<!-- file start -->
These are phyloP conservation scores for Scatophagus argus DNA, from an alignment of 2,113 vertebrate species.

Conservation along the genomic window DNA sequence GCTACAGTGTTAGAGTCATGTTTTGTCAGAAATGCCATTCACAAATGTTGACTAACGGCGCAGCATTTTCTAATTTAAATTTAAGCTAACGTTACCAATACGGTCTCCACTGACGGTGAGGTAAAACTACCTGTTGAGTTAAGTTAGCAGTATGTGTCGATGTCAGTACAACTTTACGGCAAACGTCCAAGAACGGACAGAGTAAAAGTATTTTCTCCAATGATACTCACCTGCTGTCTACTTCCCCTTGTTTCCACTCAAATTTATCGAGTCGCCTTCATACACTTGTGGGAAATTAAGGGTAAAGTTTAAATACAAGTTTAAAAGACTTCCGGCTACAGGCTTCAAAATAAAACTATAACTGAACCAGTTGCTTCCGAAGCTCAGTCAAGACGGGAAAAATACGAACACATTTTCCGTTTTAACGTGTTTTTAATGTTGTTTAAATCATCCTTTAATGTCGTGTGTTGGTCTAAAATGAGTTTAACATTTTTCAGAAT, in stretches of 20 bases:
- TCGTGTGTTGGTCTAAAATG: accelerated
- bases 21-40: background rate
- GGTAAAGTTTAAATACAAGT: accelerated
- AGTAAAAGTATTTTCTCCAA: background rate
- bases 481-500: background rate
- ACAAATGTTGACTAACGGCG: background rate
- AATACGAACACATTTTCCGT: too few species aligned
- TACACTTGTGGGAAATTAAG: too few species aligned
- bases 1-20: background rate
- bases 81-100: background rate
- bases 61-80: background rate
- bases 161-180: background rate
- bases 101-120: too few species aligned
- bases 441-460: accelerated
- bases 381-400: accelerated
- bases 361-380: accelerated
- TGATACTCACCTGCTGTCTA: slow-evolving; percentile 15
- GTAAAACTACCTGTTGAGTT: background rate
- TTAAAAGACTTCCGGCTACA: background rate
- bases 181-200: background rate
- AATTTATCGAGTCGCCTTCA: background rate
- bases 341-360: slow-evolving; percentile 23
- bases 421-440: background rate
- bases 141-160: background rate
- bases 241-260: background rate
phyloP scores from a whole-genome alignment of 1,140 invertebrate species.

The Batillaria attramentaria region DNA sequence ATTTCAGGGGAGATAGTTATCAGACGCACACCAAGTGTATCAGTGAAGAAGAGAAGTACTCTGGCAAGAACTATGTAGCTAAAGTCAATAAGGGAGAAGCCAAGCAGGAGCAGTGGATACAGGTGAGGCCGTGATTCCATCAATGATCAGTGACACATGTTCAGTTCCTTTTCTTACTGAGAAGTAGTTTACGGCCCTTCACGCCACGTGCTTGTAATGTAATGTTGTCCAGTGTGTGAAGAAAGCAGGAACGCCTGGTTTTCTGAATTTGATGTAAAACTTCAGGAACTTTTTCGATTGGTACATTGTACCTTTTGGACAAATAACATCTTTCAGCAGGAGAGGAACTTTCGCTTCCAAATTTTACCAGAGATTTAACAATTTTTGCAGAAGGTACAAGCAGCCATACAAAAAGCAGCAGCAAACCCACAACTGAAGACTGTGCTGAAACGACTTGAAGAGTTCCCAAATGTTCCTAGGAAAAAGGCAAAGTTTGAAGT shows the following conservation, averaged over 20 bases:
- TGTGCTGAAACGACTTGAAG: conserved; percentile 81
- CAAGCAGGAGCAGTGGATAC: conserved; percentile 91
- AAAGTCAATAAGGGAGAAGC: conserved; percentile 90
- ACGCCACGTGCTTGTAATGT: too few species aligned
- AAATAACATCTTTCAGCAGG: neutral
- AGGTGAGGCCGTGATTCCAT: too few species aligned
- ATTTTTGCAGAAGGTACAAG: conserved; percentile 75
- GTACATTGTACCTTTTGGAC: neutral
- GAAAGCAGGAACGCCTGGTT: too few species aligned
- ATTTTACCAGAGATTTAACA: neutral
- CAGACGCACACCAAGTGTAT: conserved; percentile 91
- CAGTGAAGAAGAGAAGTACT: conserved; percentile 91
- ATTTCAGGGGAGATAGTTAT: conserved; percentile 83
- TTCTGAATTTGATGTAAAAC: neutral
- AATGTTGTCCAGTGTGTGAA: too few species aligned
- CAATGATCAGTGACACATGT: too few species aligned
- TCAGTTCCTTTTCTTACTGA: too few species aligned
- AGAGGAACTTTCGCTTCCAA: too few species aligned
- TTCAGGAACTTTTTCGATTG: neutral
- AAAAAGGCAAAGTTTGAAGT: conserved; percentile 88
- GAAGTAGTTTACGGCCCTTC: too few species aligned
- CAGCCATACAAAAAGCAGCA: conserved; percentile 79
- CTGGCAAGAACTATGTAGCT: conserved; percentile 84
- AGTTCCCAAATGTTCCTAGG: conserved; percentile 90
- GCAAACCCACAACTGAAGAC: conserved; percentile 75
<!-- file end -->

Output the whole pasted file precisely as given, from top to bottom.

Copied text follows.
These are phyloP conservation scores for Scatophagus argus DNA, from an alignment of 2,113 vertebrate species.

Conservation along the genomic window DNA sequence GCTACAGTGTTAGAGTCATGTTTTGTCAGAAATGCCATTCACAAATGTTGACTAACGGCGCAGCATTTTCTAATTTAAATTTAAGCTAACGTTACCAATACGGTCTCCACTGACGGTGAGGTAAAACTACCTGTTGAGTTAAGTTAGCAGTATGTGTCGATGTCAGTACAACTTTACGGCAAACGTCCAAGAACGGACAGAGTAAAAGTATTTTCTCCAATGATACTCACCTGCTGTCTACTTCCCCTTGTTTCCACTCAAATTTATCGAGTCGCCTTCATACACTTGTGGGAAATTAAGGGTAAAGTTTAAATACAAGTTTAAAAGACTTCCGGCTACAGGCTTCAAAATAAAACTATAACTGAACCAGTTGCTTCCGAAGCTCAGTCAAGACGGGAAAAATACGAACACATTTTCCGTTTTAACGTGTTTTTAATGTTGTTTAAATCATCCTTTAATGTCGTGTGTTGGTCTAAAATGAGTTTAACATTTTTCAGAAT, in stretches of 20 bases:
- TCGTGTGTTGGTCTAAAATG: accelerated
- bases 21-40: background rate
- GGTAAAGTTTAAATACAAGT: accelerated
- AGTAAAAGTATTTTCTCCAA: background rate
- bases 481-500: background rate
- ACAAATGTTGACTAACGGCG: background rate
- AATACGAACACATTTTCCGT: too few species aligned
- TACACTTGTGGGAAATTAAG: too few species aligned
- bases 1-20: background rate
- bases 81-100: background rate
- bases 61-80: background rate
- bases 161-180: background rate
- bases 101-120: too few species aligned
- bases 441-460: accelerated
- bases 381-400: accelerated
- bases 361-380: accelerated
- TGATACTCACCTGCTGTCTA: slow-evolving; percentile 15
- GTAAAACTACCTGTTGAGTT: background rate
- TTAAAAGACTTCCGGCTACA: background rate
- bases 181-200: background rate
- AATTTATCGAGTCGCCTTCA: background rate
- bases 341-360: slow-evolving; percentile 23
- bases 421-440: background rate
- bases 141-160: background rate
- bases 241-260: background rate
phyloP scores from a whole-genome alignment of 1,140 invertebrate species.

The Batillaria attramentaria region DNA sequence ATTTCAGGGGAGATAGTTATCAGACGCACACCAAGTGTATCAGTGAAGAAGAGAAGTACTCTGGCAAGAACTATGTAGCTAAAGTCAATAAGGGAGAAGCCAAGCAGGAGCAGTGGATACAGGTGAGGCCGTGATTCCATCAATGATCAGTGACACATGTTCAGTTCCTTTTCTTACTGAGAAGTAGTTTACGGCCCTTCACGCCACGTGCTTGTAATGTAATGTTGTCCAGTGTGTGAAGAAAGCAGGAACGCCTGGTTTTCTGAATTTGATGTAAAACTTCAGGAACTTTTTCGATTGGTACATTGTACCTTTTGGACAAATAACATCTTTCAGCAGGAGAGGAACTTTCGCTTCCAAATTTTACCAGAGATTTAACAATTTTTGCAGAAGGTACAAGCAGCCATACAAAAAGCAGCAGCAAACCCACAACTGAAGACTGTGCTGAAACGACTTGAAGAGTTCCCAAATGTTCCTAGGAAAAAGGCAAAGTTTGAAGT shows the following conservation, averaged over 20 bases:
- TGTGCTGAAACGACTTGAAG: conserved; percentile 81
- CAAGCAGGAGCAGTGGATAC: conserved; percentile 91
- AAAGTCAATAAGGGAGAAGC: conserved; percentile 90
- ACGCCACGTGCTTGTAATGT: too few species aligned
- AAATAACATCTTTCAGCAGG: neutral
- AGGTGAGGCCGTGATTCCAT: too few species aligned
- ATTTTTGCAGAAGGTACAAG: conserved; percentile 75
- GTACATTGTACCTTTTGGAC: neutral
- GAAAGCAGGAACGCCTGGTT: too few species aligned
- ATTTTACCAGAGATTTAACA: neutral
- CAGACGCACACCAAGTGTAT: conserved; percentile 91
- CAGTGAAGAAGAGAAGTACT: conserved; percentile 91
- ATTTCAGGGGAGATAGTTAT: conserved; percentile 83
- TTCTGAATTTGATGTAAAAC: neutral
- AATGTTGTCCAGTGTGTGAA: too few species aligned
- CAATGATCAGTGACACATGT: too few species aligned
- TCAGTTCCTTTTCTTACTGA: too few species aligned
- AGAGGAACTTTCGCTTCCAA: too few species aligned
- TTCAGGAACTTTTTCGATTG: neutral
- AAAAAGGCAAAGTTTGAAGT: conserved; percentile 88
- GAAGTAGTTTACGGCCCTTC: too few species aligned
- CAGCCATACAAAAAGCAGCA: conserved; percentile 79
- CTGGCAAGAACTATGTAGCT: conserved; percentile 84
- AGTTCCCAAATGTTCCTAGG: conserved; percentile 90
- GCAAACCCACAACTGAAGAC: conserved; percentile 75